My door installer threw away the box and receipt for my Schlage door knob so I can't get the replacement certificate. I am so mad at them that I bought a Kwikset door knob and I am going to ship the Schlage set back to them with a long letter telling them they are idiots and are endangering lives with their "safety feature." I feel better now being able to tell someone else about my frustration. Remodeling is stressful enough without having this kind of crap to deal with! Thanks for listening.
We tried kwikset also and they did the same thing to us......
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Old 12-11-2010, 01:59 PM   #10
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I switched the model numbers on my last post. The ones with the emergency exit feature are the F51. The F54 do not have the emergency exit feature.
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Old 12-11-2010, 02:14 PM   #11
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I know what you mean BSH... I have all no-lock lever action handles and deadbolts.

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Old 12-11-2010, 02:31 PM   #12
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Take knob apart and remove the pin that connects the little knob that actually locks it, and don't use the knob lock again. Just deadbolt it. The knob lock isn't going to keep anyone out anyway. A lot of the new houses I work in nowadays use a doorknob/deadbolt combination and the knob part doesn't even lock.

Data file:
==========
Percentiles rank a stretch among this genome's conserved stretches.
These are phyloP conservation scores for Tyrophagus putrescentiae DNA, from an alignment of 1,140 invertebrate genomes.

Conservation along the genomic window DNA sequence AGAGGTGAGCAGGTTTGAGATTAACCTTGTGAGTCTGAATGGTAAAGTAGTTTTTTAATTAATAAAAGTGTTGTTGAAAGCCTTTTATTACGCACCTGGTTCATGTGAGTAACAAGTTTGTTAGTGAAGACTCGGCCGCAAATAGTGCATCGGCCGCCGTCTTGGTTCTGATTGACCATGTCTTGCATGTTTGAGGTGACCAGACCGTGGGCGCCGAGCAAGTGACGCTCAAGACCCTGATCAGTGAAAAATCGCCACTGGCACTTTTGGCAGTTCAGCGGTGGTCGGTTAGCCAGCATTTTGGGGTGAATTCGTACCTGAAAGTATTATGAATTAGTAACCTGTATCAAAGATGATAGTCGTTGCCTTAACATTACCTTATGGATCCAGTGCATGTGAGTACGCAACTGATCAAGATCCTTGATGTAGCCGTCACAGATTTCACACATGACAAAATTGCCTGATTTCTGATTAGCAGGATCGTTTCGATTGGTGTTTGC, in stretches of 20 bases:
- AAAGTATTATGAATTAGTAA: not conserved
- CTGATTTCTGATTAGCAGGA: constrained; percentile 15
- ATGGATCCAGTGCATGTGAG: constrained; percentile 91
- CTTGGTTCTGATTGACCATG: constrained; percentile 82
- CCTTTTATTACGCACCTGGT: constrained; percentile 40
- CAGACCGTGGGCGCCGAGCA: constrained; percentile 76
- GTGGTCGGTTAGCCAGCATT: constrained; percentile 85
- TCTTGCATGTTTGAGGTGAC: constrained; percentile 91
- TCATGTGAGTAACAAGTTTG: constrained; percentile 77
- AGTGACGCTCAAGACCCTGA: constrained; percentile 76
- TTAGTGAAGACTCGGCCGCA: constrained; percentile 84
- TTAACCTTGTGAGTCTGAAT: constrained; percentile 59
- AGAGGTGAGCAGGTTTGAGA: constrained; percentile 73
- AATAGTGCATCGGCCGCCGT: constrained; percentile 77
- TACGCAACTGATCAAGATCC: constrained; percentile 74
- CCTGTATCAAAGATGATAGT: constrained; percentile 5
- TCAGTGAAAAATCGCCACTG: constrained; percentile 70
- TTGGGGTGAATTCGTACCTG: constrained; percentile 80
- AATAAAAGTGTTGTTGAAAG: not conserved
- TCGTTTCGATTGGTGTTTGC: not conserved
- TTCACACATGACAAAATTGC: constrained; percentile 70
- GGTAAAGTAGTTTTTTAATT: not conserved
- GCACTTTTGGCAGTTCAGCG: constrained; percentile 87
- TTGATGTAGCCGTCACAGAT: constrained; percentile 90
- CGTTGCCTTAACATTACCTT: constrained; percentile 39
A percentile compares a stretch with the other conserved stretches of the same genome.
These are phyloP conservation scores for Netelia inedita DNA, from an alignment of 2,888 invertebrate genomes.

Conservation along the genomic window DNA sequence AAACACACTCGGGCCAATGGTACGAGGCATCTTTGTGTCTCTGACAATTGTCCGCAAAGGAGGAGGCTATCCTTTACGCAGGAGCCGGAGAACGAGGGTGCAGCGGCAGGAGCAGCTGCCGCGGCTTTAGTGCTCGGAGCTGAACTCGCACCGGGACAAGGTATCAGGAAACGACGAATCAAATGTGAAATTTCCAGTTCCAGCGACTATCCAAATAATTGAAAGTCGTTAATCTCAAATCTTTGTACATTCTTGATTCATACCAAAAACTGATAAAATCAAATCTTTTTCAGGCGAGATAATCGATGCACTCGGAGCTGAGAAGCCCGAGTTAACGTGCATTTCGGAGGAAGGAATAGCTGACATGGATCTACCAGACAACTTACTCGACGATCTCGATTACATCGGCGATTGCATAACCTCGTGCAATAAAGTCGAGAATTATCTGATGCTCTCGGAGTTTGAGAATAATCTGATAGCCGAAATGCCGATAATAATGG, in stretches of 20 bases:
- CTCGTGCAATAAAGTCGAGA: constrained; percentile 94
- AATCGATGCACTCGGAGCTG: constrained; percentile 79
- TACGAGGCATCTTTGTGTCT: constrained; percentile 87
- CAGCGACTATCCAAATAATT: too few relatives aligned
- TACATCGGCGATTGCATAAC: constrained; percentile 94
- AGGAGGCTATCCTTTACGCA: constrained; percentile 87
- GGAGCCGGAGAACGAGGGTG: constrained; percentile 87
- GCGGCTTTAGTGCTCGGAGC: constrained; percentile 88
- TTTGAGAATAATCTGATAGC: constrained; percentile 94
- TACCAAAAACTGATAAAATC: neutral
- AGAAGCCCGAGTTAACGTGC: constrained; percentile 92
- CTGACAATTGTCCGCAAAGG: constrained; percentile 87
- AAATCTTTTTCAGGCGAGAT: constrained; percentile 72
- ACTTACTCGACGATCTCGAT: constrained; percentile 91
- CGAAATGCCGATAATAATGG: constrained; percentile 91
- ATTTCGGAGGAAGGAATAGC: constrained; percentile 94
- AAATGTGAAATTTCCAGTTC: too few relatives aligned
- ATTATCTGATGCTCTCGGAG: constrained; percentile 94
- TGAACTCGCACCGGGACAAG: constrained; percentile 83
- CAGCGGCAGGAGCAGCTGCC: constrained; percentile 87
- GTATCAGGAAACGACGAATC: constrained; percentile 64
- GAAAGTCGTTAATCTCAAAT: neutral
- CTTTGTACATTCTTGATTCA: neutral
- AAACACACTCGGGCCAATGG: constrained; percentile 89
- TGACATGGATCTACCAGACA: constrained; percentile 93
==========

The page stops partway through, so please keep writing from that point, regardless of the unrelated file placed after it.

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Old 12-11-2010, 02:34 PM   #13
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Yup! (see above)
I like the levers too because if you have stuff in your hands, you can open the darn door with your elbow or leg! Po)

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Old 12-12-2010, 04:58 AM   #14
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Being accidentally locked out in the Winter can be fatal.

http://www.todaysthv.com/news/news.aspx?storyid=98797
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Old 01-03-2012, 08:49 PM   #15
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Schlage entry door knobs